Congress set to debate FAA reauthorization this year
As the Western New York community remembers the lives lost 14 years ago in the tragic crash of Flight 3407, Congressman Brian Higgins “remains vigilant in the fight to protect flight safety as Congress debates measures included in Federal Aviation Administration (FAA) reauthorization this year,” his team said.
Higgins explained, “The flight safety standards in place today were borne out of the painful lessons learned when loved ones never made it home. Change didn’t come easy, but the relentless fight of the Flight 3407 families saved countless other families from facing the same unthinkable fate. As Congress debates FAA reauthorization, we can’t go back. The flying public deserves the highest level of safety, and we remain prepared to defend it.”
The crash of Flight 3407 in Clarence on Feb. 12, 2009, killed all on board and one on the ground. The National Transportation Safety Board (NTSB) accident report concluded the incident was avoidable and attributable to pilot error. Following the tragedy, the victims’ families helped to deliver major safety reforms in the Federal Aviation Administration Act of 2010. These included measures addressing pilot fatigue, consumer transparency, the pilot records database, and pilot training requirements – including the 1,500-hour rule.
The last FAA reauthorization in 2018 extended FAA’s funding and authorities through fiscal year 2023. Congress will work this year on FAA reauthorization. On Feb. 7, the House Transportation and Infrastructure Committee held its first hearing on the issue. Rep. Sam Graves, chair of the Transportation and Infrastructure Committee, expressed opposition to the 1,500-hour rule training requirement for pilots.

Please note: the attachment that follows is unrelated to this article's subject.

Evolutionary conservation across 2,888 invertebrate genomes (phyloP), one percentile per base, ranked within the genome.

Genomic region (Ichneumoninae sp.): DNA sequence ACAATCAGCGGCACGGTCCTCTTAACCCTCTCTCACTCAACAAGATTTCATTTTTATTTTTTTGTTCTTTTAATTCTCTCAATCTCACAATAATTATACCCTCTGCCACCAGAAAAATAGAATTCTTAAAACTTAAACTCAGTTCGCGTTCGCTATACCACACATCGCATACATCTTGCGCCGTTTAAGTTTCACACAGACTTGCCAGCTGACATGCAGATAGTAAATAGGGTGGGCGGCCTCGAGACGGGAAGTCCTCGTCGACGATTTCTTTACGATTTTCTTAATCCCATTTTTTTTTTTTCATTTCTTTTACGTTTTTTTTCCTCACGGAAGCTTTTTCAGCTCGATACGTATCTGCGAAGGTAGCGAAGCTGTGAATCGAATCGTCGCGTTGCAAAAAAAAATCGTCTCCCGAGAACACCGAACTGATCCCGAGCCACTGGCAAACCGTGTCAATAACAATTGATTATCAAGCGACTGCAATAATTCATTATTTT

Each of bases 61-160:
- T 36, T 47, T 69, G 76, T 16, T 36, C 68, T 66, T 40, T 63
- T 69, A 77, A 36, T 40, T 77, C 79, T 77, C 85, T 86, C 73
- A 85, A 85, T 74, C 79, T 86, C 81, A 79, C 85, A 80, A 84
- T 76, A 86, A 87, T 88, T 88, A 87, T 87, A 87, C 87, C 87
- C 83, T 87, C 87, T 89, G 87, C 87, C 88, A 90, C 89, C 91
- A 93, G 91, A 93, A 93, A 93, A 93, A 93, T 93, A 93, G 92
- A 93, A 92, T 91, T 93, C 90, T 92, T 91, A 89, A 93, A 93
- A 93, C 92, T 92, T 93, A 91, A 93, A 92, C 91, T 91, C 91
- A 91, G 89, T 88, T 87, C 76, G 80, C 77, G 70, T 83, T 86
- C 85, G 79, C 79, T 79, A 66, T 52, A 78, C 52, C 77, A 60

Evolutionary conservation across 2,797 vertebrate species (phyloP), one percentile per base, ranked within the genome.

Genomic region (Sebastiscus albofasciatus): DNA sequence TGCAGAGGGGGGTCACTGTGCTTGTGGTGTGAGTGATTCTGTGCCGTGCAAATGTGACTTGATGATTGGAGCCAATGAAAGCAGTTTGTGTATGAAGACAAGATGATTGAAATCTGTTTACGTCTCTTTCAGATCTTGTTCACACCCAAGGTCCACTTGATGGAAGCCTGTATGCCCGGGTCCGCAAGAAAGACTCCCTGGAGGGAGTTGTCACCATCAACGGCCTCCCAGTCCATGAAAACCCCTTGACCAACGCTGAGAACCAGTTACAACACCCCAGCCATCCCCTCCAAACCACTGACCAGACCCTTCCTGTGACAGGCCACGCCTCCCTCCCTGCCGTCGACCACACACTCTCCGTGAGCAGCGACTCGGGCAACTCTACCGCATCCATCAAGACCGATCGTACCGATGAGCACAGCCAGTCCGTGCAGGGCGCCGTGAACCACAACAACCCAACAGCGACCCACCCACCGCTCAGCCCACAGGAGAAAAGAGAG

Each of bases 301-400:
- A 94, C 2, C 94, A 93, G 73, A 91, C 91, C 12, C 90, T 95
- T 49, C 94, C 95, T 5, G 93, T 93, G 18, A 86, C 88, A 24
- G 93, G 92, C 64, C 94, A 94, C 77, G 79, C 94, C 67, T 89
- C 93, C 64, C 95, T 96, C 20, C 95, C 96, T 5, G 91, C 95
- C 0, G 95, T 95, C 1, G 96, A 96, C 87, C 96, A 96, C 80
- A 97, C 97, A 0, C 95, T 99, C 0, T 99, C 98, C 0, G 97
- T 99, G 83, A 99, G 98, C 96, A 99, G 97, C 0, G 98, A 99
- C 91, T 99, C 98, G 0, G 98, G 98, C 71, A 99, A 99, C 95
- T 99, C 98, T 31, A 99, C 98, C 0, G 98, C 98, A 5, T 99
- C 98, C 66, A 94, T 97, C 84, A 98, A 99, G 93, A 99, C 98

Again this week, Flight 3407 families were on Capitol Hill meeting with members of Congress and attending the committee hearing to remind members of the lives at stake.
In testimony before the House Aviation Subcommittee, Airline Pilot Association President Capt. Jason Ambrosi noted how changes made after the Flight 3407 tragedy improved flight safety: “Prior to the passage of the Aviation Safety and FAA Reauthorization Act of 2010, the passenger airline industry lost approximately 1,100 passengers in airline accidents over a 20-year period. Since the unanimous passage of that landmark safety legislation, the airline passenger fatality rate has reduced by 99.8%. The numerous congressional mandates in the bill created comprehensive changes to how airlines do business and significantly raised the safety bar.”
For information about the lives lost on Feb. 12, 2009, and the work of the families that followed, visit http://3407memorial.com/.